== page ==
Sri Lanka


Introduction to Sri Lankan street food

Sri Lanka is a country known for its vibrant culture, beautiful beaches, and amazing cuisine. Sri Lankan street food dishes are a must-try for anyone visiting the country. They are tasty, affordable, and offer a great way to experience the local culture. Sri Lankan street food is usually sold from small stalls or food trucks, and it’s commonly eaten for breakfast, lunch, and dinner.

Kottu Roti: the ultimate Sri Lankan food

Kottu Roti is a popular Sri Lankan street food dish that’s hard to miss. It’s made by chopping flatbread, vegetables, eggs, and meat into small pieces and then mixing them together with spices. The mixture is then cooked on a hot griddle, creating a sizzling and delicious sound. Kottu Roti is usually served with a spicy curry sauce and a side of pol sambol.

Short Eats: the perfect snacks for on-the-go

Short Eats are small snacks that are perfect for when you’re on-the-go. They come in different shapes and sizes, and they are usually fried or baked. Popular Short Eats in Sri Lanka include Samosas, which are triangular shaped pastry filled with vegetables or meat, and cutlets, which are small fried balls filled with fish or chicken. They are usually served with a spicy sauce and a side of lime.

Hoppers: the crispy bowl-shaped pancakes

Hoppers are a unique Sri Lankan street food dish that’s made from a fermented rice flour and coconut milk batter. The batter is poured into a small wok-like pan and then cooked over a fire, creating a crispy bowl-shaped pancake. Hoppers are usually served with a side of curry or pol sambol and are commonly eaten for breakfast.

String hoppers: the steamed rice noodle dish

String Hoppers are a steamed rice noodle dish that’s popular in Sri Lanka. They are made by pressing a rice flour dough through a special press to create thin noodles, which are then steamed into a circular shape. String Hoppers are usually served with a side of curry or coconut milk and are commonly eaten for breakfast or dinner.

Pol Sambol: the spicy coconut relish

Pol Sambol is a spicy coconut relish that’s served as a side dish with many Sri Lankan street food dishes. It’s made from freshly grated coconut, red onions, chili flakes, and lime juice. Pol Sambol is a great way to add some heat to your meal, and it’s the perfect accompaniment to any curry or rice dish.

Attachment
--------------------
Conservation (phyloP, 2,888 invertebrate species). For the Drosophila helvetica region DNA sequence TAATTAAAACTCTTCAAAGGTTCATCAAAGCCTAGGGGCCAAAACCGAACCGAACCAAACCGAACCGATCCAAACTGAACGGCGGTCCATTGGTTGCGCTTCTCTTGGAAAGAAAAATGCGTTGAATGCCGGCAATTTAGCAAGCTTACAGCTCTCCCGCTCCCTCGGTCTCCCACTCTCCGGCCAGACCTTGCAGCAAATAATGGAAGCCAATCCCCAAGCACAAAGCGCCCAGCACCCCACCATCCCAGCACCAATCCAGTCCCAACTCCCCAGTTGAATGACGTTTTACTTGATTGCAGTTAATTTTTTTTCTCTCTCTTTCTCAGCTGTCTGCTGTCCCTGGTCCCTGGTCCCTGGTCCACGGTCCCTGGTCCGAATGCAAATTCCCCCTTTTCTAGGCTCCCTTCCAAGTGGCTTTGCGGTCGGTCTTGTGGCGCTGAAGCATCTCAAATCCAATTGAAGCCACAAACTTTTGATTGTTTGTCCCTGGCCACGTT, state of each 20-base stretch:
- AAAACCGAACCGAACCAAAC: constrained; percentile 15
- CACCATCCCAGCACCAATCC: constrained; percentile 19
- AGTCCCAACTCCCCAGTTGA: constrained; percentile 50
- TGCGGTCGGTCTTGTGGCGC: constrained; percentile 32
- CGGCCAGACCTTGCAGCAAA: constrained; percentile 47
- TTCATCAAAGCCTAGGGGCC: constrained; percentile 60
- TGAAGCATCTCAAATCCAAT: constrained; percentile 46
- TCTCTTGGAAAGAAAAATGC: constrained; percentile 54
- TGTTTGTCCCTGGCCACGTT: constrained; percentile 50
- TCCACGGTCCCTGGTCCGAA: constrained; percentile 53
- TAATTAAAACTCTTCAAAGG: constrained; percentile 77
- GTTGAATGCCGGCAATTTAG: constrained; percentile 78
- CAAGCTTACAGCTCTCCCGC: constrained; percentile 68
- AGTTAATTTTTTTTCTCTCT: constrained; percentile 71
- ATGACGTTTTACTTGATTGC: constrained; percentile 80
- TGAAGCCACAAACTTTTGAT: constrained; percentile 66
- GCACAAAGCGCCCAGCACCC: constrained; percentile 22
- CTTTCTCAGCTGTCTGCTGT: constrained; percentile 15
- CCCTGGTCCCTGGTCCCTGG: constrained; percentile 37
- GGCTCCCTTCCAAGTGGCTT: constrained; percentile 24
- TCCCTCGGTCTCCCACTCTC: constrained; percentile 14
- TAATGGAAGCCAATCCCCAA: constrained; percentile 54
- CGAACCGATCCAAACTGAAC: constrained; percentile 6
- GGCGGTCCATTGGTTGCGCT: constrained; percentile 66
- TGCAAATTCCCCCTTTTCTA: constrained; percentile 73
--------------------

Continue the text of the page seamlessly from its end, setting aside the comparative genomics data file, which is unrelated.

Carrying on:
Sri Lanka has a rich culinary heritage, and traditional food preservation methods have been an integral part of it. Among the most popular techniques are sun-drying, salting, pickling, and smoking. These methods have been used for centuries to extend the shelf-life of various foods and to add unique flavors to them. Sun-drying is the most common method, used for fish, fruits, vegetables, and even meats. Salting is used for fish, while pickling is used for vegetables and fruits. Smoking is primarily used for fish and meat. These traditional methods continue to be integral to the Sri Lankan culinary scene and are still widely practiced today.

Sri Lanka is home to many famous food markets and stalls. One of the most popular is the Pettah Market in Colombo, which sells a wide variety of fresh produce, spices, and street food. Other popular options include Galle Face Green in Colombo, where you can enjoy fresh seafood, and the Kandy Market, which is known for its exotic fruits and vegetables.

Sri Lanka’s breakfast options are diverse and delicious. From savory curries to sweet pancakes, the country’s cuisine is a reflection of its vibrant culture. Some traditional breakfast items include hoppers, string hoppers, and roti. These are often served with spicy sambals and chutneys or dhal curry. For those with a sweet tooth, Sri Lankan breakfast also features dishes like kiribath, which is a creamy rice pudding, and pani pol, which are sweet coconut pancakes. Overall, Sri Lankan breakfast is a flavorful and satisfying way to start your day.

Sri Lankan cuisine stands out from other South Asian cuisines due to its unique blend of flavors and cooking techniques. The use of coconut milk, roasted spices, and seafood are some of the defining features of Sri Lankan cuisine that sets it apart from its neighboring countries. Furthermore, the cuisine has been influenced by the country’s historical interactions with Arab, Indian, and European cultures, resulting in a diverse range of dishes that are both spicy and flavorful. Despite its similarities to other South Asian cuisines, Sri Lankan cuisine has a distinct identity, making it a must-try for food enthusiasts.